Unbiased Bias

The amended Rule 702 is likely to reduce the occurrence of overstated expert testimony that aligns more closely with the interests of the party that hired them, rather than offering an impartial, unbiased opinion. In certain instances, expert witnesses may offer testimony that aligns more closely with the interests of the party that retained them, rather than providing an impartial, unbiased opinion. This bias can lead to an overstatement of the strength of their conclusions or a selective presentation of evidence. Expert witnesses may offer testimony that aligns more closely with the interests of the party that retained them, rather than providing an impartial, unbiased opinion. This bias can lead to an exaggeration of the robustness of their conclusions or a selective presentation of evidence that has swayed many a jury.

Uncertain Certainty

Expert witnesses will likely have a far more difficult time overstating the certainty of their opinions or the accuracy of their methodologies. Expert witnesses may also inflate the certainty surrounding their opinions or the precision of their methodologies. This could encompass asserting that their conclusions are unquestionably definitive or that their methods are flawless, even when there may exist some level of uncertainty or limitations in their analysis. This can involve claiming that their conclusions are absolutely definitive or that their methods are infallible when, in reality, there may be some uncertainty or limitations to their analysis. Expert witnesses may also inflate the certainty surrounding their opinions or the precision of their methodologies. This could encompass asserting that their conclusions are unquestionably definitive or that their methods are flawless, even when there may exist some level of uncertainty or limitations in their analysis.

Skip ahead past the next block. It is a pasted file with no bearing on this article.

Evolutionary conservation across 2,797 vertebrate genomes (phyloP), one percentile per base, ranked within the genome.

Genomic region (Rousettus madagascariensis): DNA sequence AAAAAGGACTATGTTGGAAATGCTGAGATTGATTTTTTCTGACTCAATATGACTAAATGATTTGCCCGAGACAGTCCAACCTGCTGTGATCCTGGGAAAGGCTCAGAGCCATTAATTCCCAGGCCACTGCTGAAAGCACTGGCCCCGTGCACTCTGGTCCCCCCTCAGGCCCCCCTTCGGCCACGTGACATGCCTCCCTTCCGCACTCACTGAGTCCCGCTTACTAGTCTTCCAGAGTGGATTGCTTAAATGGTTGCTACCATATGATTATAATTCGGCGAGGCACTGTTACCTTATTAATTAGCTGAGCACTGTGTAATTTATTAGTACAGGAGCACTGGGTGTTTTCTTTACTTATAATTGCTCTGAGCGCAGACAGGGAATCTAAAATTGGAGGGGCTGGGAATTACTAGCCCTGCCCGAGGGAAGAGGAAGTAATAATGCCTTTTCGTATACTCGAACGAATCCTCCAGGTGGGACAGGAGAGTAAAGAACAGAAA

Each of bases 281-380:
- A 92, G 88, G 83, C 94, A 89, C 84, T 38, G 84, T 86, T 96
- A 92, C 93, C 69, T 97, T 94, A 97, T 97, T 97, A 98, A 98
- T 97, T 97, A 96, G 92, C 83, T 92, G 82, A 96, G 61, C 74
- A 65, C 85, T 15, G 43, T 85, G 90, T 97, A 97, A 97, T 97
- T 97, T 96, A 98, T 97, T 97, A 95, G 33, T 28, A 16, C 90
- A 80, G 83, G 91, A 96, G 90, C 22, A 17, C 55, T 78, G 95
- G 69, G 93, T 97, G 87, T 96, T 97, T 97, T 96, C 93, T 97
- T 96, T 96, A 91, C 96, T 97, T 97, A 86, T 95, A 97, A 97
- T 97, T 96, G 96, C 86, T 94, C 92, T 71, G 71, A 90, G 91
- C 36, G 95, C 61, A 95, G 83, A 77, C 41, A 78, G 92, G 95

Unfounded Foundation

The amendment to Rule 702 may minimize the jury impact where an expert witness overstates their capacity to provide unequivocal answers to intricate questions when the available data or research does not substantiate such claims. Testimonial overstatement can also involve making claims or drawing conclusions without a proper foundation or sufficient evidence. An expert witness may overstate their ability to provide definitive answers to complex questions when the available data or research does not support such claims.

Unqualified Qualifications

An expert witness might amplify their qualifications by asserting they possess more experience, education, or specialized training than they genuinely possess. For instance, they could make false claims about holding advanced degrees, boasting decades of experience, or possessing unique certifications to bolster their credibility.